It’s no secret already in the 2008 season that Eddie Royal, Brandon Marshall, and Brandon "Slot Machine" Stokley are the best WR corps in the NFL. They are, two games in, this season’s version of Moss, Welker, and Stallworth. Everyone’s two questions were: 1) Is Eddie Royal ready for a starting job and able to compete at the highest level against the best talent on a consistent basis and 2) can Brandon Marshall pick up where he left off last season? The answers were both a resounding YES! Royal dominated the Oakland Game and caught the (potential) game winning TD on Sunday as well as the game winning 2-Point conversion. Marshall on the other hand, leads the NFL in receptions but has only played one game. He came up two receptions short of T.O.’s NFL record of 20 in one game with his 18 receptions. The RBs have been as advertised, maybe a little better. The Broncos RBs are on pace for 32 TDs this season. While we know that won’t happen, Michael Pittman has proven he can get yards when it counts. Andre Hall and Selvin Young have also done their part picking up tough yards but also gashing the defense in this new pass-first offense that Denver has employed. The TEs are all seeing the ball but as expected, Tony Scheffler already has 2 TDs and a per catch average over 15 yards per reception. He’s been flexed out with regularity. Dan Graham has been utilized differently this year and has caught a few balls this season as well. He has been in motion a lot this season as evidenced by playing from five different spots on the first five plays vs. the Chargers.
This is obvious. Specifically, Kickoff returns. Prater must find a way to get more touchbacks out of his leg. Denver’s personnel on kickoffs has changed a lot already this season because of injuries to Louis Green and Hamza Abdullah but it’s not an excuse for letting Darren Sproles average nearly 39 yards per kickoff return and bring one back for a TD. Against the lowly Raiders, Johnnie Lee Higgins averaged almost 26 yard per return but almost brought one back, being corralled by Champ Bailey well into Broncos’ territory. You would think with Niko, Larsen, and some of the young athletes that Denver sports, that the kick coverage unit would be physical and dominant but that is not the case. There have been huge, gaping holes in the middle of the field for returners to find in each of the two games this season. This problem must be solved or Denver will be giving away at least a field goal once a game this season.
Matt Prater has exceeded expectations. He nailed a 52 yarder on Sunday and would have been the goat of the game had he missed the kick. The last time I heard Jason Elam’s name uttered by a Broncos fans was my fantasy draft and that’s a very good thing for Matt Prater. Brett Kern has also been good but not spectacular. He’s put the ball where Denver wants it but needs to work on NOT outkicking his coverage. He’s netting over 40 yards a punt. He’s punted five times; two have been kicked inside the opponent’s 20. The average punt return is 4.5 yards and he’s grossing 48.2 yards a kick. I’m impressed.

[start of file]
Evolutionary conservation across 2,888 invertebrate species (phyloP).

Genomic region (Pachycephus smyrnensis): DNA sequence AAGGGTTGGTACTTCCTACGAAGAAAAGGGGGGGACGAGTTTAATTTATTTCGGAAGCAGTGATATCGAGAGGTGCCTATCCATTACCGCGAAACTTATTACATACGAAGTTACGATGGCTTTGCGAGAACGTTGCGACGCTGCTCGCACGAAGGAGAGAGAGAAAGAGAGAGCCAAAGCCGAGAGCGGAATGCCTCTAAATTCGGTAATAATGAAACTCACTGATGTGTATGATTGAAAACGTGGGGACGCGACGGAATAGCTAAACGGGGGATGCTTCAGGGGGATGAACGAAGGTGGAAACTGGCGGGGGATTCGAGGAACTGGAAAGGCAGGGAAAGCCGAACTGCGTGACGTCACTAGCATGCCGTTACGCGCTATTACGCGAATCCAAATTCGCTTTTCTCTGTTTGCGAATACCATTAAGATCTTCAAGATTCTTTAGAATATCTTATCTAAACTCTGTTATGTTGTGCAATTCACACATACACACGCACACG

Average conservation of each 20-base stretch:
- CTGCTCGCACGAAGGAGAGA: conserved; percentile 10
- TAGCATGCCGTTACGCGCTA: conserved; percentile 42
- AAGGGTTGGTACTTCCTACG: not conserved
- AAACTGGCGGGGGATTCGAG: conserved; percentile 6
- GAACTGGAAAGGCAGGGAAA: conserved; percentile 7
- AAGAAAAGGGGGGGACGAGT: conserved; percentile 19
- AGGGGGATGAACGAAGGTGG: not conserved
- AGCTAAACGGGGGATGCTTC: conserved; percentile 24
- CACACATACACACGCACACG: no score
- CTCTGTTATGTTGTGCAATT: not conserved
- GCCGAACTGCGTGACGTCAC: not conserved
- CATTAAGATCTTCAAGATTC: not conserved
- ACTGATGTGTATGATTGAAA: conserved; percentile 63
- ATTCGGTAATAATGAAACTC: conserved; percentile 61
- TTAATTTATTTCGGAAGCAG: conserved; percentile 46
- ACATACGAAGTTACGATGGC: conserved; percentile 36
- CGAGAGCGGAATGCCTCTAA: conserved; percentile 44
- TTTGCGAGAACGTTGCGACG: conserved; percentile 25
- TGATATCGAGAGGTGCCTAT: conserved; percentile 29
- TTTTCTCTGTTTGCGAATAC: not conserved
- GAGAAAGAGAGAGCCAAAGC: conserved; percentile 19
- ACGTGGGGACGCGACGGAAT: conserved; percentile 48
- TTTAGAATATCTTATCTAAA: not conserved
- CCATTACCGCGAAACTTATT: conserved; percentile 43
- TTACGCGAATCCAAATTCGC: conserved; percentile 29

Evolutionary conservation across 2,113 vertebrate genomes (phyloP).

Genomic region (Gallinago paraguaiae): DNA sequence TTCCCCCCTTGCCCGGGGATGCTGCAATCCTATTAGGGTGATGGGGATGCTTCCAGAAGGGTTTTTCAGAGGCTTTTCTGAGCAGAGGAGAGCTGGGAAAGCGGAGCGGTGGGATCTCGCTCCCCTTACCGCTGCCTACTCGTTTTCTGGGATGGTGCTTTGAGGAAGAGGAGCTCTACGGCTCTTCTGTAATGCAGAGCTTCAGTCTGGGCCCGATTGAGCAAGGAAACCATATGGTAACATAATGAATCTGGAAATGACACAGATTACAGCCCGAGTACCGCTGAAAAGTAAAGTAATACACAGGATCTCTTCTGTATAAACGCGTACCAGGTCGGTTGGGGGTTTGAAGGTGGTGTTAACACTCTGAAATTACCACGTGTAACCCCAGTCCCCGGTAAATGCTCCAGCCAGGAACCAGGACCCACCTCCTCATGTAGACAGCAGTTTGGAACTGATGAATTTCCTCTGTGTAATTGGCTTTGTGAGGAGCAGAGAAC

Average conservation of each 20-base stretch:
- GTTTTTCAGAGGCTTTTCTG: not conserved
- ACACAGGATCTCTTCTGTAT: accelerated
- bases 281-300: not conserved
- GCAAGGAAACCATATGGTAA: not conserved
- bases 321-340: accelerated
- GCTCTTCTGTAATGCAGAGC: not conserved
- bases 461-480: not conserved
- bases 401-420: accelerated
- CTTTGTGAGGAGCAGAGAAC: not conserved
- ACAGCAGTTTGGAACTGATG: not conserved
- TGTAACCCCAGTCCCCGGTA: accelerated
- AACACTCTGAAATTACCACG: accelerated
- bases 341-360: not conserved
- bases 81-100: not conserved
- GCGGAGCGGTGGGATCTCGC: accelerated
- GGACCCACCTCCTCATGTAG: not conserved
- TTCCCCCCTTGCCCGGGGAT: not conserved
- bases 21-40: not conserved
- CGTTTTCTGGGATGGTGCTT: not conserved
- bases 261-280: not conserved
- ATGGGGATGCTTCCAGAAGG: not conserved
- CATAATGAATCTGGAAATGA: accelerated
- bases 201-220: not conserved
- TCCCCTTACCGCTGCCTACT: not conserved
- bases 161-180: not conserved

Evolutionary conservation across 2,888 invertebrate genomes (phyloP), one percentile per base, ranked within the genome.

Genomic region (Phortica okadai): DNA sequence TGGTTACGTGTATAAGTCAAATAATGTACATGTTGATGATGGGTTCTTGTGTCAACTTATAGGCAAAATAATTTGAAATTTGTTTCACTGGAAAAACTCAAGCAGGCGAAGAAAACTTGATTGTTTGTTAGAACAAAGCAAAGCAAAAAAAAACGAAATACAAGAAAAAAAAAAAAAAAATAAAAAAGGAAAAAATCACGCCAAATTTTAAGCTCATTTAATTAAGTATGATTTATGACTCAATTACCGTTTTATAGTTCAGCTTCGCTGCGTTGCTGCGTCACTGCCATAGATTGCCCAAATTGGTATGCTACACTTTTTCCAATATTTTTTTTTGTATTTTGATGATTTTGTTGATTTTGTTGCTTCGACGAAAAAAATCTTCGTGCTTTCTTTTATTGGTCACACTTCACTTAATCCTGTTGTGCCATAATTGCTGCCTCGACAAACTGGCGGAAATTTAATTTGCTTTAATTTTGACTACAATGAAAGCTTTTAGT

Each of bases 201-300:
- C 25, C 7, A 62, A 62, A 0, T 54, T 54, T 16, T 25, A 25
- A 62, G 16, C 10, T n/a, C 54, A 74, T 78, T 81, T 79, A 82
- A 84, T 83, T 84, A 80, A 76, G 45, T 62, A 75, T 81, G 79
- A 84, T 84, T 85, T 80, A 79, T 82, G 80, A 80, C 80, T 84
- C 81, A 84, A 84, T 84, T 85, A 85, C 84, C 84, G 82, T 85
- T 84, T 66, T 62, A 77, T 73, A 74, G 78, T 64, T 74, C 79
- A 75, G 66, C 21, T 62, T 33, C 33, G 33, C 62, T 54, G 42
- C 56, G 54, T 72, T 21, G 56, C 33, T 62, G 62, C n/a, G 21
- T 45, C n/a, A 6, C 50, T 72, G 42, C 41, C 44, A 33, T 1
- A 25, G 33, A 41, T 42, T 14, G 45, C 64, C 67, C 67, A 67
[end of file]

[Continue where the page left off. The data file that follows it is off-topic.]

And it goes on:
We saw Oakland players get open a handful of times on misdirection plays targeting Denver’s aggressive and fast LB’s and Safeties. But, we saw San Diego absolutely punish Denver’s secondary to the tune of 377 yards and 3 TDs on 33 attempts. Who’s to blame and what’s to fix? Problem number one is the pass rush. Where was it? Denver sacked Rivers only one time and didn’t really pressure him into many bad throws. Denver played nickel and dime most of the game and only rushed three in the late 3rd and 4th quarters but that’s no excuse. At some point, Denver needs to bring more pressure at the risk of sacrificing big plays, which they were giving up with regularity anyway. They had nothing to lose by bringing an overload blitz on Rivers, who isn’t a speedy player. But they never did it. Denver is going to have to adjust their strategy. Again, Brees will test these guys this Sunday. The difference is that Denver sold out to the run for most of the Charger game and will not do so against New Orleans. Denver needs to find a way to get pressure SOME of the time because right now they are getting pressure NONE of the time.
I’ll make this one quick. Denver is the #1 offense in the NFL after 2 weeks. The Oakland game was a gimme (not that we knew that then), but San Diego’s defense is no slouch. The Oakland and San Diego cornerbacks are 4 of the top 15 or so corners in the league. That hasn’t stopped Denver’s dynamic set of pass catchers from mauling them physically and statistically. Denver is #2 in the NFL in pass yards per game (Philly). They are #10 in rush yards per game (not bad!), but Denver has thrown for more TD’s than any other team except for the Chargers (see above). Cutler’s rating is 118.6. The offensive line has NOT allowed a sack this season (technically they have – the 4th quarter fumble by Cutler that was ruled an incomplete pass counted as a team sack for San Diego). They have protected Cutler and done an amazing job getting their teammates time to execute. The field personnel aren’t the only group doing its part though, the coaches have stepped up as well. Mike Shanahan and Jeremy Bates have set their opponents on their collective ear. The play calling has been innovative and the results have been extraordinary. The players really seem to be having fun and Cutler, Marshall, Royal, and Scheffler all seem to be on the cusp of stardom.